Patrick: Colorado ended up being a lot more aggressive than I had anticipated. Considering the Daniel Murphy signing in December of 2018 was the last proper free agent signing the club had made – including the month before the lockout began – it seemed reasonable to expect more of the same.
The fractured offseason and abbreviated Spring Training did open the possibilities of some frugal signings by anxious free agents looking to find a home, but it still seemed unlikely based on their track record. Instead, they signed three solid veterans in SS José Iglesias, RHP Alex Colomé and RHP Chad Kuhl. Then came the Kris Bryant signing. And the Randal Grichuk trade.
When considering the Rockies and GM Bill Schmidt have spent nearly $350 million this offseason, one would think that kind of scharole would guarantee a spot in the postseason, especially an expanded postseason. Replacing Trevor Story and Jon Gray with Iglesias, Kuhl, Colomé, Bryant and Grichuk on the 2022 roster seems like an improvement, but not one that could make a 74-win club to an 87-win version.
C70: Which starting pitcher do you have the most confidence in and which do you have the least?
Kevin: German Marquez settled in to become a workhorse for the Rockies. He made the All-Star Game last year (pitching in front of the hometown fans at Coors Field) and nearly threw a no-hitter in Denver as well. Any time he takes the mound, the team exudes confidence, and that starts on Opening Day against the Los Angeles Dodgers.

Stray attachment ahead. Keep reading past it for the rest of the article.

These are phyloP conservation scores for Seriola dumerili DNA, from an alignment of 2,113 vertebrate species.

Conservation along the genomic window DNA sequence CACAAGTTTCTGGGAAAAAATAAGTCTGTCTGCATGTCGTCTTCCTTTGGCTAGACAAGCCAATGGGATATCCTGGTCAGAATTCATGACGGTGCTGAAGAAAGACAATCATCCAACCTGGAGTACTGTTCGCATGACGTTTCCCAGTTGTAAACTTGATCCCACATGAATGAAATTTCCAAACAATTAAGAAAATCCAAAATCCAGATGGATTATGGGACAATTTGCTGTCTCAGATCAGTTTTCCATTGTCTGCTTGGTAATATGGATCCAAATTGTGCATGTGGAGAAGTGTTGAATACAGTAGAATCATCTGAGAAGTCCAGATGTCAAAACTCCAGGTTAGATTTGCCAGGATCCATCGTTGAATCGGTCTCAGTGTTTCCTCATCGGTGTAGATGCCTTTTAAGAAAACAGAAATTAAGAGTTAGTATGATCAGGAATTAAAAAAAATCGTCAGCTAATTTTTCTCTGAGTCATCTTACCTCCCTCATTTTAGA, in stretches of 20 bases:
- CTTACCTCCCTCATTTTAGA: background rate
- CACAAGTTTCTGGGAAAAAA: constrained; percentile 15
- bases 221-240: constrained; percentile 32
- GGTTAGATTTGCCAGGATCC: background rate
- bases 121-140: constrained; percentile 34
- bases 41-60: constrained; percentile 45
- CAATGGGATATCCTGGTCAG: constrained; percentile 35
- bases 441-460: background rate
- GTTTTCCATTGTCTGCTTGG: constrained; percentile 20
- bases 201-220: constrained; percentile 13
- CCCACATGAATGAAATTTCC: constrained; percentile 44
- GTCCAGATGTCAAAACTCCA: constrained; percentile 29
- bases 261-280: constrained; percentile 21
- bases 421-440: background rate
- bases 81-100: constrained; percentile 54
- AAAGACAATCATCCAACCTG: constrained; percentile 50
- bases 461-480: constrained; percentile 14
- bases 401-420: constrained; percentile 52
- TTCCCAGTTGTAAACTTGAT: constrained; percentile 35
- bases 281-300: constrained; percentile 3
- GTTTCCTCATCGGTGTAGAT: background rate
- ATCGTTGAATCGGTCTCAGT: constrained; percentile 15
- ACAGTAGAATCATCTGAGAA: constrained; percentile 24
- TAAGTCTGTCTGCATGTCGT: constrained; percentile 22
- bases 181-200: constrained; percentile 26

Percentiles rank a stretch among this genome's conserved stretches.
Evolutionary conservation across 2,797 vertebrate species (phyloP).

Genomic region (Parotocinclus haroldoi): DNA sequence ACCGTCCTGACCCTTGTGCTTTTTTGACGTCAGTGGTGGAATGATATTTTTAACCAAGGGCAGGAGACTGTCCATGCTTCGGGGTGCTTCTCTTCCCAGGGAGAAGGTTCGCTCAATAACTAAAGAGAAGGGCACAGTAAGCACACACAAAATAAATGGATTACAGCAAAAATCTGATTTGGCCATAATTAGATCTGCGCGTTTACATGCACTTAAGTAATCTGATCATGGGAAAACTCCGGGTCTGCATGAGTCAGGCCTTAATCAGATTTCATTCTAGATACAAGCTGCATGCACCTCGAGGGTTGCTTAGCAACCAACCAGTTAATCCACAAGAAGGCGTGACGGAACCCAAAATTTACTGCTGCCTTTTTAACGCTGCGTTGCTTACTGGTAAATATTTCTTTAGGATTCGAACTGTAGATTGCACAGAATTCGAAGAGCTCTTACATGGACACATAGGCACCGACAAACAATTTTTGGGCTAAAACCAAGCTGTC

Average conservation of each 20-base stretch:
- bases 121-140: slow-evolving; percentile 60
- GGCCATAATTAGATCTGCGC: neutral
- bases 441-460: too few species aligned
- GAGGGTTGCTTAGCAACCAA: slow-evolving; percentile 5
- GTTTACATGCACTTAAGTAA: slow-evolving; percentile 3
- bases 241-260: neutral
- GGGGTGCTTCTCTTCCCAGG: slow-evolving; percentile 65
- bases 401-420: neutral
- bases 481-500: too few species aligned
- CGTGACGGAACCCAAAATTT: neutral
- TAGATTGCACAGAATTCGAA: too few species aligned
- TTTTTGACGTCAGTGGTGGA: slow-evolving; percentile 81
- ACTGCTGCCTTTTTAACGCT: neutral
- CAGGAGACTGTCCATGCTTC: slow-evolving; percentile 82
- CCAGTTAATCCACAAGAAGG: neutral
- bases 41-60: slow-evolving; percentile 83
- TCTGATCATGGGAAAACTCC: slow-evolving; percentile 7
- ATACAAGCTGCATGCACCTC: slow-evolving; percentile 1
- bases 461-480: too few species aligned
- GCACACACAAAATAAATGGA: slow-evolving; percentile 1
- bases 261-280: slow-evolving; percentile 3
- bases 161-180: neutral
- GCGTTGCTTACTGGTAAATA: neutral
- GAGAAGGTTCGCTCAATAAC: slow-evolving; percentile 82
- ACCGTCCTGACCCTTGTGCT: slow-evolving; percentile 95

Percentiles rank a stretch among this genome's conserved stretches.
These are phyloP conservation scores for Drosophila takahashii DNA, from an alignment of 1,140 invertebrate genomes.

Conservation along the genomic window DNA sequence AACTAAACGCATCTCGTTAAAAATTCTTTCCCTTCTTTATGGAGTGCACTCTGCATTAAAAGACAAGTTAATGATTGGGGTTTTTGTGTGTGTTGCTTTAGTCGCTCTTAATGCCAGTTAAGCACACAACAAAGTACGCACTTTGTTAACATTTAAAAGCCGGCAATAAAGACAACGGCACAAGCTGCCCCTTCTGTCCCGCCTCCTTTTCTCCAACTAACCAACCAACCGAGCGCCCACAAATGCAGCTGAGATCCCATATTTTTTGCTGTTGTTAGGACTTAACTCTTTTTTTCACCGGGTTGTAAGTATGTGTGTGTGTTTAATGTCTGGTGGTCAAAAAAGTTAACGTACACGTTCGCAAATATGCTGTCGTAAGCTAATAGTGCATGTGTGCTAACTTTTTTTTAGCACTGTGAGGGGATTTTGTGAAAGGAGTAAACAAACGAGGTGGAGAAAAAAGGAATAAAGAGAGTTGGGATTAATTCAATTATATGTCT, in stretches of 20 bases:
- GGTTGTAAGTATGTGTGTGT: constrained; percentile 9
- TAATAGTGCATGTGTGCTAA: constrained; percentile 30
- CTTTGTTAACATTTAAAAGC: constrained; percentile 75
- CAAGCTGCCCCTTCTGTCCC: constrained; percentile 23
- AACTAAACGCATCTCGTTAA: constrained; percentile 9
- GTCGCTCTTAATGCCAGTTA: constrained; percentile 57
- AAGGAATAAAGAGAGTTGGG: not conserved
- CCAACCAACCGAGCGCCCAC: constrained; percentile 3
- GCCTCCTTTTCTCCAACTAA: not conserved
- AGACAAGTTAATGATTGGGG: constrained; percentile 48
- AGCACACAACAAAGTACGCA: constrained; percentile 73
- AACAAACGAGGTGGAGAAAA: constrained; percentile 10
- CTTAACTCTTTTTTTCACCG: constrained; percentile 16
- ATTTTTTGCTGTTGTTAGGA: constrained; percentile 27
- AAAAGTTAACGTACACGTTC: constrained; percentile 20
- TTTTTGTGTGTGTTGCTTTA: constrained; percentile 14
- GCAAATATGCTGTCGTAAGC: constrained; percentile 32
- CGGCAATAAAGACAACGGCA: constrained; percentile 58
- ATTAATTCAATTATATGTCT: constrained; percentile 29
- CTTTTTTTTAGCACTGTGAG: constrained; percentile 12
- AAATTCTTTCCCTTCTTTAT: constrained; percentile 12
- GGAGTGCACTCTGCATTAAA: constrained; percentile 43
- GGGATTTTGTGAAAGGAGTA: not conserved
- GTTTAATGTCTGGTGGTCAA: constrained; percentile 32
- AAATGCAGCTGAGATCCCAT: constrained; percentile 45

Whoever is the fifth starter is who I will say in the least at the moment. That could well be Chad Kuhl, signed from Pittsburgh in the offseason, but there isn’t really anyone who can step in to take the place of Jon Gray, who signed with Texas in the offseason.
Justin: It is tough to argue against Germán Márquez as the most dependable arm, as he was the only All-Star the Rockies had a year ago. He’s got a fastball/slider mix that I believe plays well at Coors Field, and 2021 was the first season of his career that he actually threw more sliders than curveballs. Assuming the break on his slider stays consistent, this could pay dividends through at least 2023, per his contract. The changing pitch mix suggests he is continually evolving, too. Márquez’s average fastball velocity has not dipped below 94 in all of his six seasons in the league, which projects him in a positive direction. He’s is a proven workhorse that has steadily averaged over 160 innings of work since 2017 — outside of a shortened 2020, where his 81 2/3 innings led the league! — and a leader like this can help a pitching staff as a whole.